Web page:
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I have a long running process which monitors the system and prints periodic logs. If I let it run for longer than 10-15 minutes, it exits with a message saying: Too many open files.

The program is setup using real time timer_create() and timer_settime() which raise a SIGUSR1 every 2 seconds. In the handler, there is one fork()-exec() in child There is a wait in parent and subsequent mmap() and stream operations on /proc/acpi/battery/state and /sys/devices/system/cpu/cpu0/cpufreq/scaling_cur_freq and scaling_setspeed files. I have taken care to close the stream FILE * pointers in the periodic signal handler and at all other places. I have also ensured munmap() of all the mapped files.

How can I get around this? Should I increase the maximum file descriptors allowed or should I increase the maximum open files shown by ulimit -aS? Why is this happening if I am closing all the FILE * using fclose()?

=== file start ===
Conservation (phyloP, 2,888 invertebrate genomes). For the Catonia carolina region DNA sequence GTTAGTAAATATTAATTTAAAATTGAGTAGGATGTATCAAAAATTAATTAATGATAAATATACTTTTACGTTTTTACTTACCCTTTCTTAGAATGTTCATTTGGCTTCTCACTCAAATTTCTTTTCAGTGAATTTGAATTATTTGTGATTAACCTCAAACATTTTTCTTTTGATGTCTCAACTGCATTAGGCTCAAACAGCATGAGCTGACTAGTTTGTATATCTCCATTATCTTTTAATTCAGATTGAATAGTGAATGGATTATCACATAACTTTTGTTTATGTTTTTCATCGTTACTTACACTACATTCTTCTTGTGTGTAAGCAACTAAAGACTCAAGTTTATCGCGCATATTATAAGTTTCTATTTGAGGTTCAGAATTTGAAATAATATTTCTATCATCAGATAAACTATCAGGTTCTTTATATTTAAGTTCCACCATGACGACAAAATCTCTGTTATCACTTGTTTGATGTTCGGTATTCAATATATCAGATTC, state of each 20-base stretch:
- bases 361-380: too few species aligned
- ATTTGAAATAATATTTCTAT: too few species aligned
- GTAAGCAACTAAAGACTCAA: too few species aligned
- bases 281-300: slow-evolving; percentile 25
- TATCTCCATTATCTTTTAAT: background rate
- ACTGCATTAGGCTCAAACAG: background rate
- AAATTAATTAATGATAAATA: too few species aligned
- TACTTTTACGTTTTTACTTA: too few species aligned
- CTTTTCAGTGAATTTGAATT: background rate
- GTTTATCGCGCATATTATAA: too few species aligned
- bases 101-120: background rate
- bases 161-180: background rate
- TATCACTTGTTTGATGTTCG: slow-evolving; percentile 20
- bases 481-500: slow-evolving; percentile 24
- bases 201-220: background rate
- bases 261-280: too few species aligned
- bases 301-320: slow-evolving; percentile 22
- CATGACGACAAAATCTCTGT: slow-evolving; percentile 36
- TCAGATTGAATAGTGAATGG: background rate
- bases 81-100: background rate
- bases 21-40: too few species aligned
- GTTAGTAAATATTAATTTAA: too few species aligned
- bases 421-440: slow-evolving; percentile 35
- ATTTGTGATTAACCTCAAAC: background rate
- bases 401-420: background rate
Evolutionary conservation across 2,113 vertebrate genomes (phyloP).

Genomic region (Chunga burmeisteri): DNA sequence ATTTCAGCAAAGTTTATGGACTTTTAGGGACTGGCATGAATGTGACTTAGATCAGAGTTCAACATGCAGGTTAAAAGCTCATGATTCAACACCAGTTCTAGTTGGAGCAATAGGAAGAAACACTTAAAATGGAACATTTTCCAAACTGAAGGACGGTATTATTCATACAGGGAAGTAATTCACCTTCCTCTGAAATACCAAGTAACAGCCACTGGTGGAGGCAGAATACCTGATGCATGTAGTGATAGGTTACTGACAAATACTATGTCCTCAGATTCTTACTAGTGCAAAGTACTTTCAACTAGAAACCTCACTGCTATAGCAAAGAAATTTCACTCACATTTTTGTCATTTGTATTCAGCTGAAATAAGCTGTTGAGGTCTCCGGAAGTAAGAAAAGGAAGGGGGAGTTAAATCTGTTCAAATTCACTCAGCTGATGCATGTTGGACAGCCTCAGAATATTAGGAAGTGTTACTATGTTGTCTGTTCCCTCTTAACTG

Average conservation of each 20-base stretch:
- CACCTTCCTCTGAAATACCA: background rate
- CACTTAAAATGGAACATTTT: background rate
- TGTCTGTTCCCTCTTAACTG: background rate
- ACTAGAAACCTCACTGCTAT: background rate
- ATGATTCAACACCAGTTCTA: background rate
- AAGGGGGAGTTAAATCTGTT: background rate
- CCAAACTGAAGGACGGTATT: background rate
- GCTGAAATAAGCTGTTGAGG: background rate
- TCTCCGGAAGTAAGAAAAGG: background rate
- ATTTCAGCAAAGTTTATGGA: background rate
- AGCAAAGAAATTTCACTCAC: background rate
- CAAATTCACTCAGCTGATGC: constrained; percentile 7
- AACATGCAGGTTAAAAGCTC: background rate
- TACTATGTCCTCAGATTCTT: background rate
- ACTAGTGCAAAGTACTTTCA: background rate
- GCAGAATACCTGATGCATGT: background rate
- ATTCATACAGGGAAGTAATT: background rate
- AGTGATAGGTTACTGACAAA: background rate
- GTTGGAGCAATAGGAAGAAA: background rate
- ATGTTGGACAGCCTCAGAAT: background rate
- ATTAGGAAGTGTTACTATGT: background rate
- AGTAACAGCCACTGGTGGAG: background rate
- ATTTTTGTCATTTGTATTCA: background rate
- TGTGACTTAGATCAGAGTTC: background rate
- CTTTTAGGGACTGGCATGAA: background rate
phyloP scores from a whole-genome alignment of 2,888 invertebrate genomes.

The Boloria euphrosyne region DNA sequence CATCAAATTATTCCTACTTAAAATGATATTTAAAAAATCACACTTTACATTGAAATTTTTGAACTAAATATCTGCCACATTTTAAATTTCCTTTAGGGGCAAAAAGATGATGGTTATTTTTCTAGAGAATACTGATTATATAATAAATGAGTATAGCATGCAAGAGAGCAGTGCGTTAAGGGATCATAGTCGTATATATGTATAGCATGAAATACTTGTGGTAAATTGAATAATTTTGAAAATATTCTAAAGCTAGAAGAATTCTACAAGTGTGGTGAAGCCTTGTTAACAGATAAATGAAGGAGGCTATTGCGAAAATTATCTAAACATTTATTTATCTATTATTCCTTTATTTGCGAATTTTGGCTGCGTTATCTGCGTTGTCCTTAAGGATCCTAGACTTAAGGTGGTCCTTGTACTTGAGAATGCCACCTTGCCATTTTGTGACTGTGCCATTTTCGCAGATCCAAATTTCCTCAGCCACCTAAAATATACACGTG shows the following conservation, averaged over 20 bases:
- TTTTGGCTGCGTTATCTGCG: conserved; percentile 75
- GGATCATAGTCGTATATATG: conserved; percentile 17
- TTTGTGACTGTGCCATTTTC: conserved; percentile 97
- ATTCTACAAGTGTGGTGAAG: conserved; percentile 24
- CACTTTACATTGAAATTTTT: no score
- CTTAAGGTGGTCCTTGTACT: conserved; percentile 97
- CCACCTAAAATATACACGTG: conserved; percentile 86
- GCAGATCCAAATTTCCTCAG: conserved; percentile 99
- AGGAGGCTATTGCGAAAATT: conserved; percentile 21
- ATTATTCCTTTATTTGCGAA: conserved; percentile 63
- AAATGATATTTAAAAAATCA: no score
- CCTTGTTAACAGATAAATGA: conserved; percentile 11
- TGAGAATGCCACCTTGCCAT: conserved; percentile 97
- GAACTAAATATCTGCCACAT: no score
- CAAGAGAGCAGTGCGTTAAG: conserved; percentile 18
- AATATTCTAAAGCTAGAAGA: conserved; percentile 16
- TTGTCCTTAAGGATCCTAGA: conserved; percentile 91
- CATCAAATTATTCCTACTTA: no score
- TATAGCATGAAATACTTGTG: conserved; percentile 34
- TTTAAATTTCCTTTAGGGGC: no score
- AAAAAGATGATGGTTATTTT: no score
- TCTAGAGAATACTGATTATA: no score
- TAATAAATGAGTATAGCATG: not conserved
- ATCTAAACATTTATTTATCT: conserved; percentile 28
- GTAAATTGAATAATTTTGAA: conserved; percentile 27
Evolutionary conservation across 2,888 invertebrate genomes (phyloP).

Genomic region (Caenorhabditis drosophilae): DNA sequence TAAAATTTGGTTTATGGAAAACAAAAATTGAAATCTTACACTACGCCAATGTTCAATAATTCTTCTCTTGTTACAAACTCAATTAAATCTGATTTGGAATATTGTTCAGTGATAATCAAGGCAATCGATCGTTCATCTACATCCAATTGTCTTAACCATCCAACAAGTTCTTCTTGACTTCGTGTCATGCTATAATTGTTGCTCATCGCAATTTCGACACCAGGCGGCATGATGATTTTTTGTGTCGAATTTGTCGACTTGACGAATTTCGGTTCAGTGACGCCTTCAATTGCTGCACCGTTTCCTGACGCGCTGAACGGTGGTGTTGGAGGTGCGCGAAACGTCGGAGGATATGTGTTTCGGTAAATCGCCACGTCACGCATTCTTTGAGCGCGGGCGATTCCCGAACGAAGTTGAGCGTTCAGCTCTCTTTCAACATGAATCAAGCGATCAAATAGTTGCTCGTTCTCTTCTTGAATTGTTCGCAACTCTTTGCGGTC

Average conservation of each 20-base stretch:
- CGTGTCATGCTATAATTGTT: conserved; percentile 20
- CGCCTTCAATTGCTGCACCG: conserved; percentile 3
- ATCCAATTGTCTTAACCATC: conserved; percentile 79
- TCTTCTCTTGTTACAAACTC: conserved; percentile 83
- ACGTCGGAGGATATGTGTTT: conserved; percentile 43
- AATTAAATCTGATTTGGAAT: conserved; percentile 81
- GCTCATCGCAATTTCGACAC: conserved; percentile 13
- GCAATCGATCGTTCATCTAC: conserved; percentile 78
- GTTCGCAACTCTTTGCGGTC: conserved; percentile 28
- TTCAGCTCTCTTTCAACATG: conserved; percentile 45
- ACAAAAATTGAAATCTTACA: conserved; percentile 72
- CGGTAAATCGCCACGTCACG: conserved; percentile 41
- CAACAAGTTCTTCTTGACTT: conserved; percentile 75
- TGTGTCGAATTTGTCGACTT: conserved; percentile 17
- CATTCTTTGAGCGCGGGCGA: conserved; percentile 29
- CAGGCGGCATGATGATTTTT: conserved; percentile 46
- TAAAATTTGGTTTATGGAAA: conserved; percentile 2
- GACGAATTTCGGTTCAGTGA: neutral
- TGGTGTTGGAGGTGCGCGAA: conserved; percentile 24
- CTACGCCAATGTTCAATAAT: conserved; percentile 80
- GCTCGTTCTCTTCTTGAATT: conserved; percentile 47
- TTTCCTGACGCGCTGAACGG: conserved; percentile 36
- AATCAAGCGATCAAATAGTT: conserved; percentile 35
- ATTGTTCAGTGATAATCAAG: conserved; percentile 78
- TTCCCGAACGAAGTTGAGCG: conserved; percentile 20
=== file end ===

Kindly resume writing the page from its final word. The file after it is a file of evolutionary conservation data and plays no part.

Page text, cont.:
Here are the values for my system as of now:

#cat /proc/sys/fs/file-max
152808

#ulimit -aS
.
.
.
.
open files   (-n) 1024
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You're definitely leaking somewhere. –  Joe Jul 27 '09 at 16:33
    
Like I mentioned below, I was not closing one of the files' stream pointer correctly. I was returning before the fclose() was called , something like this: if(freq == "1000000") return 0; else if (freq == "1333000") return 1; else if (freq == "1667000") return 2; fclose(fp); I place fclose before the if-else statements and it was fixed. –  Dhruv Jul 27 '09 at 18:17
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1 Answer

up vote 3 down vote accepted

Use lsof or a debugger to find what files your process has open. Increasing the limit will just delay the point at which you run out of descriptors.

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Thank you. I was not closing the /sys/devices/system/cpu/cpu0/cpufreq/scaling_setspeed file. This was clearly shown by running lsof +p <pid>. –  Dhruv Jul 27 '09 at 16:40
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